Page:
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Discrete Mathematics Math 6A

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Discrete Mathematics Math 6A
Homework 1

1.1-1 Proposition: A statement that is either true (T) or false (F).
a) Boston is the capital of Massachusetts. (True proposition) b) Mianmi is the capital of Florida (False proposition Tallahassee is the capital) c) 2+3=5 (True) d) 5+7=10 (False) e) x+2 = 11 (not a proposition) f) Answer this question (not a proposition; since it does not assert anything) g) x+y = y+x for every pair of real number x and y (True; commutative law holds for real numbers; x and y are not variables in this sentence)

1.1-8 Express as an English sentence.
Let p, q, and r be the propositions p: You have the flu. q: You miss the final examination. r: You pass the course pq: If you have the flue, then you miss the final exam. ~q > r: You do not miss the finam exam iff you pass the course. q ~r: If you mss the final exam, then you do not pass the course p  q  r: You have the flue, or you miss the final exam, or you pass the course. (p ~r)  (q  ~r): It is either case that If you have the flue, then you do not pass the course, or the case that if you miss the final exam, then you do not pass the course(, or both) (p  q)  (~q  r): Either you have flue and miss the final exam, or you do not miss the final exam and do pass the course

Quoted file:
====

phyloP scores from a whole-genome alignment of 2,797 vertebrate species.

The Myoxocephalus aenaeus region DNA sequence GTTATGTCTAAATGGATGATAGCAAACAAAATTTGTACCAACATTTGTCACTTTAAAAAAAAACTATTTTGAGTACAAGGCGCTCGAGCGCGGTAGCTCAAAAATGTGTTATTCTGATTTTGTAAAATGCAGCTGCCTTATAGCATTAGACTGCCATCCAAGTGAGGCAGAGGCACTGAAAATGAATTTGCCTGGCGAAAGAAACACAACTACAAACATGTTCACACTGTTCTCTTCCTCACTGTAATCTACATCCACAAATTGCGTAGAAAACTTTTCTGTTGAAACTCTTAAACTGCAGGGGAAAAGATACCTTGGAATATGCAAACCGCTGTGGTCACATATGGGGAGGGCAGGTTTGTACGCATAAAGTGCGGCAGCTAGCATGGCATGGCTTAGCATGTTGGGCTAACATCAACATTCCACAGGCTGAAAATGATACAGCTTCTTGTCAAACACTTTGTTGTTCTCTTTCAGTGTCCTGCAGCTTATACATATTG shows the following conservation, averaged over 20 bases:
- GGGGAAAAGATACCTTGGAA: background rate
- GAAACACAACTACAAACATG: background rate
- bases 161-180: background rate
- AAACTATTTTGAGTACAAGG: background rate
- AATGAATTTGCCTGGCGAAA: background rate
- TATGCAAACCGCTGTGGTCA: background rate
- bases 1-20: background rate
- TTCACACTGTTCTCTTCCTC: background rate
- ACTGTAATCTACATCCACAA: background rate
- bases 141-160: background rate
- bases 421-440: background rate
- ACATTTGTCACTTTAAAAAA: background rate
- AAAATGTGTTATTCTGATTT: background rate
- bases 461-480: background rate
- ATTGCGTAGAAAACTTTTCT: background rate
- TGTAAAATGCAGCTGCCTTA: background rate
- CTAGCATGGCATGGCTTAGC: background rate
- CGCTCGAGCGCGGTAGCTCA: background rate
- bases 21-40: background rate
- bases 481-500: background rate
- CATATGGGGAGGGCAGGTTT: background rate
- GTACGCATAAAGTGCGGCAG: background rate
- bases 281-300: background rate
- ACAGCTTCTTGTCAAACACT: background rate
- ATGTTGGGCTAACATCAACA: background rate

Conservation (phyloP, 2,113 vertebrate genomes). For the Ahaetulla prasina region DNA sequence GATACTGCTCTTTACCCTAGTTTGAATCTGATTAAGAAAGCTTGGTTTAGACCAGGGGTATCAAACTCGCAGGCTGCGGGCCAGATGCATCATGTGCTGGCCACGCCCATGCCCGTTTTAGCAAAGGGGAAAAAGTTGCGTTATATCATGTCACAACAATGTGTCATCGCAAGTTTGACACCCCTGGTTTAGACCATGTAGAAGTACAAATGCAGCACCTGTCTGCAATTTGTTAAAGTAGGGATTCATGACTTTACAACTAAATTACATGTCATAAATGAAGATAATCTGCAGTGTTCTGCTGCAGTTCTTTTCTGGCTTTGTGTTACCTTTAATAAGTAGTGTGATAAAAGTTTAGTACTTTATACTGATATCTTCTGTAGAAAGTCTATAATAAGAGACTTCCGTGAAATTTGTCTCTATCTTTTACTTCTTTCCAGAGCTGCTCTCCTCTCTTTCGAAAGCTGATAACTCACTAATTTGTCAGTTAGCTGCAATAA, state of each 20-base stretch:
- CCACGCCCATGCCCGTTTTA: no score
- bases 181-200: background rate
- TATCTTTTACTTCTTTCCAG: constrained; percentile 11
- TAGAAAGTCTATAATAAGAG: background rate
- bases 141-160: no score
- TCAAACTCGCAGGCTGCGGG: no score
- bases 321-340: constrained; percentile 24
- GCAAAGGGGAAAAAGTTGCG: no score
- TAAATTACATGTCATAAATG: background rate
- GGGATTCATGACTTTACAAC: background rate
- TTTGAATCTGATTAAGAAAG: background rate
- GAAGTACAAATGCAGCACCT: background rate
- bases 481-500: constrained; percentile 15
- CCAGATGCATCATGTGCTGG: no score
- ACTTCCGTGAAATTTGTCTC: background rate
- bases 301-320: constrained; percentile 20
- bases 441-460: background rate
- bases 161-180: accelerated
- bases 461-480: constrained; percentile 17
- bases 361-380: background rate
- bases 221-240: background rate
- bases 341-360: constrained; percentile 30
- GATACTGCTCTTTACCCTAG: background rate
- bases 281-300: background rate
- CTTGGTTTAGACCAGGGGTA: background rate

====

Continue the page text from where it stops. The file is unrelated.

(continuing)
1.1-9 Let p and q be the propositions
p: You drive over 65 miles per hour. q: You get a speeding ticket. Write these propositions using p and q and logical connectives. You do not drive over 65 miles per hour: ~p You drive over 65 miles per hour, but you do not get a speeding ticket: p~q You will get a speeding ticket if you drive over 65 miles per hours: pq If you do not drive over 65 miles per hour, then you will not get a speeding ticket: ~p ~q Driving over 65 miles per hour is sufficient for getting a speeding ticket: pq You get a speeding ticket, but you do not drive over 65 miles per hours: q  ~p Whenever you get a speeding ticket, you are driving over 65 miles per hour: qp

1.1-12 Biconditional are true/false? P  Q: T,F,F,T
2+2=4 iff 1+1=2: T  T, which is true 1+1=2 iff 2+3=4: T  F, which is false It is winter iff it it not spring, summer, or fall.: In the winter, T  T, and in the other seasons it is F  F, both of which are true 1+1=3 iff pigs can fly: F  F, which is true 0>1 iff 2>1: F  T, which is false

1.1-31 Construct a truth table for (p  q)  (r  s)

1.2-4 Use the truth tables to verify the associative law.
(pq)r  p(qr) b) (pq) rp(qr) p q r pq (pq)r qr p(qr) T F p q r pq (pq)r qr p(qr) T F

Tautology: Proposition that is always true. for example: P OR (NOT P).
Contradiction: Proposition that is always false. for example: P AND (NOT P). Determine whether (~q  (pq))  ~p is a tautology (~q  (pq))  ~p = ~{~q  (pq)}  ~p = {q  ~(pq)  ~p} = {q  ~(~p  q)}  ~p = {q  (p  ~q)}  ~p = {(q  p)  (q  ~q)}  ~p = {(q  p)  T}  ~p = (q  p)  ~p = q  (p  ~p) = q  T = T